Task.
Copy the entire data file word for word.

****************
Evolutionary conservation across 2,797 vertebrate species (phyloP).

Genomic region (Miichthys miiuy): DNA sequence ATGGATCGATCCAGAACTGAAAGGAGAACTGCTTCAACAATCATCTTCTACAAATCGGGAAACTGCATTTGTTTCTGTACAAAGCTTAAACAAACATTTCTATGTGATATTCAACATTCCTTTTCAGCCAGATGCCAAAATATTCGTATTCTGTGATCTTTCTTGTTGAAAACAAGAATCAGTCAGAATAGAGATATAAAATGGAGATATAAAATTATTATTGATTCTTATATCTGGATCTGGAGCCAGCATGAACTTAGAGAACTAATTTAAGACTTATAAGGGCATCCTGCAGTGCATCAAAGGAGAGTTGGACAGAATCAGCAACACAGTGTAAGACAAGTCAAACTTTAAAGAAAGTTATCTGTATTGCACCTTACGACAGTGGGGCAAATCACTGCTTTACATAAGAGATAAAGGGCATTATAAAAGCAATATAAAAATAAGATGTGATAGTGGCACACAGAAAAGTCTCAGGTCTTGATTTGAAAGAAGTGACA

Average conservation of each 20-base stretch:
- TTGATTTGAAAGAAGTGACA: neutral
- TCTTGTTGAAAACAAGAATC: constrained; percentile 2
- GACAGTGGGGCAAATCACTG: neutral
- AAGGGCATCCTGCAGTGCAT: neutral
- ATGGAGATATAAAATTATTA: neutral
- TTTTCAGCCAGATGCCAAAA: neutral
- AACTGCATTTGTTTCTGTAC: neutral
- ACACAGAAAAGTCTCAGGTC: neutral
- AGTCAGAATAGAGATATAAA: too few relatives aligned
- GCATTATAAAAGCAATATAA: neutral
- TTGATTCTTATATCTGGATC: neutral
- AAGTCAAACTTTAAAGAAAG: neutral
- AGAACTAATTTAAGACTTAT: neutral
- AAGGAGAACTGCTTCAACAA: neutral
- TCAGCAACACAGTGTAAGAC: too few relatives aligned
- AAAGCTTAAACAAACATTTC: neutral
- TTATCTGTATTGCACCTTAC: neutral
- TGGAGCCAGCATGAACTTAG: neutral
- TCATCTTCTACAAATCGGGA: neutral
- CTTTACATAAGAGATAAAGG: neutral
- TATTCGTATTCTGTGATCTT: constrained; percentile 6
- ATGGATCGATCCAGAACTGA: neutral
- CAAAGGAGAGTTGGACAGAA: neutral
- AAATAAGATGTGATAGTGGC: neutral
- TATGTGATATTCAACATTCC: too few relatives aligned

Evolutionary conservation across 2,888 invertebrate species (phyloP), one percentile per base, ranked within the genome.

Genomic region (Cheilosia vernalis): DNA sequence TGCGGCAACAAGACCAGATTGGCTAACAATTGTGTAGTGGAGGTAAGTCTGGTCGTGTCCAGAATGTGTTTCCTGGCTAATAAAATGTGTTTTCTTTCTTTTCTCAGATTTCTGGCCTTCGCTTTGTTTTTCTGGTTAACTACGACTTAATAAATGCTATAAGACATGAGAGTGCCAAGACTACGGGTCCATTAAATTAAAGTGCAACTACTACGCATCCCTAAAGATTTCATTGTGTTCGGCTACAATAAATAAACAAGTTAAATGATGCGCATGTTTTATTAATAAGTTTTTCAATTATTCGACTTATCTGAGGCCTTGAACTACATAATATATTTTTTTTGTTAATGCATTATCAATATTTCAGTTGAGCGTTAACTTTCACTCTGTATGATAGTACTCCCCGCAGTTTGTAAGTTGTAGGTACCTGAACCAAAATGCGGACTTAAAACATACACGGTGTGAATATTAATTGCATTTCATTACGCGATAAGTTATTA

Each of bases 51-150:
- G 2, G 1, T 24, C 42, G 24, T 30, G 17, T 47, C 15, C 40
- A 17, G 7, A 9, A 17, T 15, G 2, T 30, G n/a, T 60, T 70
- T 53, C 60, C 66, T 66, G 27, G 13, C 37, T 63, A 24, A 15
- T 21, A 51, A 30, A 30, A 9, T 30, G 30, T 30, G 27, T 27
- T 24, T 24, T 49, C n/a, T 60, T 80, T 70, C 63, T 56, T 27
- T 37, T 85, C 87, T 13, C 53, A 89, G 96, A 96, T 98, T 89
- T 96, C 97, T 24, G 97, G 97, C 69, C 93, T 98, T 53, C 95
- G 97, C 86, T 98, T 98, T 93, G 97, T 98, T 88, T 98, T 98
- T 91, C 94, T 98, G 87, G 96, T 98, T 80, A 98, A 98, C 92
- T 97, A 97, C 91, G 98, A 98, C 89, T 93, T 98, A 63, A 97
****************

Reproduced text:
Evolutionary conservation across 2,797 vertebrate species (phyloP).

Genomic region (Miichthys miiuy): DNA sequence ATGGATCGATCCAGAACTGAAAGGAGAACTGCTTCAACAATCATCTTCTACAAATCGGGAAACTGCATTTGTTTCTGTACAAAGCTTAAACAAACATTTCTATGTGATATTCAACATTCCTTTTCAGCCAGATGCCAAAATATTCGTATTCTGTGATCTTTCTTGTTGAAAACAAGAATCAGTCAGAATAGAGATATAAAATGGAGATATAAAATTATTATTGATTCTTATATCTGGATCTGGAGCCAGCATGAACTTAGAGAACTAATTTAAGACTTATAAGGGCATCCTGCAGTGCATCAAAGGAGAGTTGGACAGAATCAGCAACACAGTGTAAGACAAGTCAAACTTTAAAGAAAGTTATCTGTATTGCACCTTACGACAGTGGGGCAAATCACTGCTTTACATAAGAGATAAAGGGCATTATAAAAGCAATATAAAAATAAGATGTGATAGTGGCACACAGAAAAGTCTCAGGTCTTGATTTGAAAGAAGTGACA

Average conservation of each 20-base stretch:
- TTGATTTGAAAGAAGTGACA: neutral
- TCTTGTTGAAAACAAGAATC: constrained; percentile 2
- GACAGTGGGGCAAATCACTG: neutral
- AAGGGCATCCTGCAGTGCAT: neutral
- ATGGAGATATAAAATTATTA: neutral
- TTTTCAGCCAGATGCCAAAA: neutral
- AACTGCATTTGTTTCTGTAC: neutral
- ACACAGAAAAGTCTCAGGTC: neutral
- AGTCAGAATAGAGATATAAA: too few relatives aligned
- GCATTATAAAAGCAATATAA: neutral
- TTGATTCTTATATCTGGATC: neutral
- AAGTCAAACTTTAAAGAAAG: neutral
- AGAACTAATTTAAGACTTAT: neutral
- AAGGAGAACTGCTTCAACAA: neutral
- TCAGCAACACAGTGTAAGAC: too few relatives aligned
- AAAGCTTAAACAAACATTTC: neutral
- TTATCTGTATTGCACCTTAC: neutral
- TGGAGCCAGCATGAACTTAG: neutral
- TCATCTTCTACAAATCGGGA: neutral
- CTTTACATAAGAGATAAAGG: neutral
- TATTCGTATTCTGTGATCTT: constrained; percentile 6
- ATGGATCGATCCAGAACTGA: neutral
- CAAAGGAGAGTTGGACAGAA: neutral
- AAATAAGATGTGATAGTGGC: neutral
- TATGTGATATTCAACATTCC: too few relatives aligned

Evolutionary conservation across 2,888 invertebrate species (phyloP), one percentile per base, ranked within the genome.

Genomic region (Cheilosia vernalis): DNA sequence TGCGGCAACAAGACCAGATTGGCTAACAATTGTGTAGTGGAGGTAAGTCTGGTCGTGTCCAGAATGTGTTTCCTGGCTAATAAAATGTGTTTTCTTTCTTTTCTCAGATTTCTGGCCTTCGCTTTGTTTTTCTGGTTAACTACGACTTAATAAATGCTATAAGACATGAGAGTGCCAAGACTACGGGTCCATTAAATTAAAGTGCAACTACTACGCATCCCTAAAGATTTCATTGTGTTCGGCTACAATAAATAAACAAGTTAAATGATGCGCATGTTTTATTAATAAGTTTTTCAATTATTCGACTTATCTGAGGCCTTGAACTACATAATATATTTTTTTTGTTAATGCATTATCAATATTTCAGTTGAGCGTTAACTTTCACTCTGTATGATAGTACTCCCCGCAGTTTGTAAGTTGTAGGTACCTGAACCAAAATGCGGACTTAAAACATACACGGTGTGAATATTAATTGCATTTCATTACGCGATAAGTTATTA

Each of bases 51-150:
- G 2, G 1, T 24, C 42, G 24, T 30, G 17, T 47, C 15, C 40
- A 17, G 7, A 9, A 17, T 15, G 2, T 30, G n/a, T 60, T 70
- T 53, C 60, C 66, T 66, G 27, G 13, C 37, T 63, A 24, A 15
- T 21, A 51, A 30, A 30, A 9, T 30, G 30, T 30, G 27, T 27
- T 24, T 24, T 49, C n/a, T 60, T 80, T 70, C 63, T 56, T 27
- T 37, T 85, C 87, T 13, C 53, A 89, G 96, A 96, T 98, T 89
- T 96, C 97, T 24, G 97, G 97, C 69, C 93, T 98, T 53, C 95
- G 97, C 86, T 98, T 98, T 93, G 97, T 98, T 88, T 98, T 98
- T 91, C 94, T 98, G 87, G 96, T 98, T 80, A 98, A 98, C 92
- T 97, A 97, C 91, G 98, A 98, C 89, T 93, T 98, A 63, A 97